ASSE crafts OSHA Reform Blueprint to improve workplace safety and health
PARK RIDGE, IL -- The American Society of Safety Engineers (ASSE), the world's oldest professional safety organization, has crafted an 'OSHA Reform Blueprint' that details its priorities and vision for the Occupational Safety and Health Administration in a time of political change. The eight-page proposal calls for reforms to emphasize the management of risk, sharpen the agency's focus on productive policies, and fill legislative and regulatory gaps that limit OSHA's ability to better protect workers. The paper's release comes during North American Occupational Safety and Health Week, which runs May 7-13.
'Every change in our nation's leadership provides an opportunity to consider better ways of protecting American workers,' said ASSE President Thomas Cecich, CSP, CIH. 'With more than 100 years of experience in safety leadership, ASSE is proposing innovative approaches to improve how occupational safety and health is practiced and regulated in the United States.'
ASSE's reform blueprint for OSHA presents recommendations vetted by safety professionals from a wide variety of industries. It proposes strategies to shift the main focus of OSHA's mission from solely managing compliance to more effectively reducing workplace risks. That change would bring America's regulatory practices in line with global trends while encouraging employer ownership of safety and health in their organizations. Requiring every employer to adopt a safety and health management program would help achieve that goal.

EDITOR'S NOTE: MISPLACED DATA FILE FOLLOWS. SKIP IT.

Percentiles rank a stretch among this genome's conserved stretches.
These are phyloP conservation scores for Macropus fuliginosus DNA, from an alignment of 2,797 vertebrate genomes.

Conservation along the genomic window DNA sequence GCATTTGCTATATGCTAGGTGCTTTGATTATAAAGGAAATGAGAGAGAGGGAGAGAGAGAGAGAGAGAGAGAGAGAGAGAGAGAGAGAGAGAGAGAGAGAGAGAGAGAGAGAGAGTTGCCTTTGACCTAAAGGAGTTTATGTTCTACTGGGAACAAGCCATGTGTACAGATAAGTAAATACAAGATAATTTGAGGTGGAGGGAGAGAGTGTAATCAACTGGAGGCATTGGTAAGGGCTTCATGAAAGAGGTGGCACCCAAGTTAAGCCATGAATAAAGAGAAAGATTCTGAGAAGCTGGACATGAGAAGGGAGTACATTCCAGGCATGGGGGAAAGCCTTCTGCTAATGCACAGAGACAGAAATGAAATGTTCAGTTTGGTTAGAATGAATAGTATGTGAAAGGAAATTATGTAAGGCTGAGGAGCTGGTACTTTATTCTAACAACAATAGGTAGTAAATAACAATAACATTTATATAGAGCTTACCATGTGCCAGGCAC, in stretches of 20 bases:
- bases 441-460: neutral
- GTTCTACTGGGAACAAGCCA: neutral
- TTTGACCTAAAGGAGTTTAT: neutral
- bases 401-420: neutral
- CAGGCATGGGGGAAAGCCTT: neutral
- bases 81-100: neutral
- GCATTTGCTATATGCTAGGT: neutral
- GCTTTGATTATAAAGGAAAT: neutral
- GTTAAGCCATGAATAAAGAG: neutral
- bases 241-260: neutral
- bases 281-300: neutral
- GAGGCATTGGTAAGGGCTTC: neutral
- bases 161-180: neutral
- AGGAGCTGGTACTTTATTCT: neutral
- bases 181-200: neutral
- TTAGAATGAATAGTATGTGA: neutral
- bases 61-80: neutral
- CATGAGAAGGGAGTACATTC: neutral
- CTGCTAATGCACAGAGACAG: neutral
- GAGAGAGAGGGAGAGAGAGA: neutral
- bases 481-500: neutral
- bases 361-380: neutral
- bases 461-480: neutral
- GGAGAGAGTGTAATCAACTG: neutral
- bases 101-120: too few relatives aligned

'These proposals are grounded in what ASSE's 37,000 safety and health professionals have learned on the front lines of protecting workers,' Cecich said. 'We're confident we can help OSHA and Congress improve the regulatory oversight for occupational safety and health.'
The document discusses OSHA's recordkeeping system and supports policy changes related to the publication of employers' records, post-accident drug testing, and the confrontational policy of publicly identifying employers before due process is completed. ASSE seeks collaboration with OSHA to develop recordkeeping strategies that are intuitive and efficient while producing data that helps employers assess and correct hazards. Also, OSHA should recognize employers that are champions of safe workplaces while taking their strongest actions against recalcitrant employers who blatantly disregard the safety of their workers.
Other issues addressed in the reform blueprint include aiming for a greater focus on the primary causes of workplace fatalities and serious injuries, not just total injuries and illnesses; providing federal-level protections to all state and municipal workers in states exempt from OSHA; advancing the prevention of hazardous occupational chemical exposures, including assessing the use of control banding; and increasing third-party audits to expand the reach of OSHA's limited resources.
The recommendations for OSHA were developed by an ad-hoc working group convened by the ASSE Board of Directors. The group incorporated positions and priorities established by the Society's Governmental Affairs Committee and its Council on Professional Affairs, as well as taking input from experts in global occupational safety and health regulation, small- and medium-sized businesses, and corporate safety management.
In early May, ASSE representatives shared the OSHA Reform Blueprint in Washington D.C. with some key stakeholders. 'This blueprint can be the start of a deep and important conversation about creating a new OSHA that works more effectively for workers and employers,' Cecich said. 'If we can take a collaborative approach, these proposed strategies will better protect workers and increase America's competitiveness across the globe.'
The full document is available on ASSE's website at http://www.asse.org/osha-reform-blueprint/.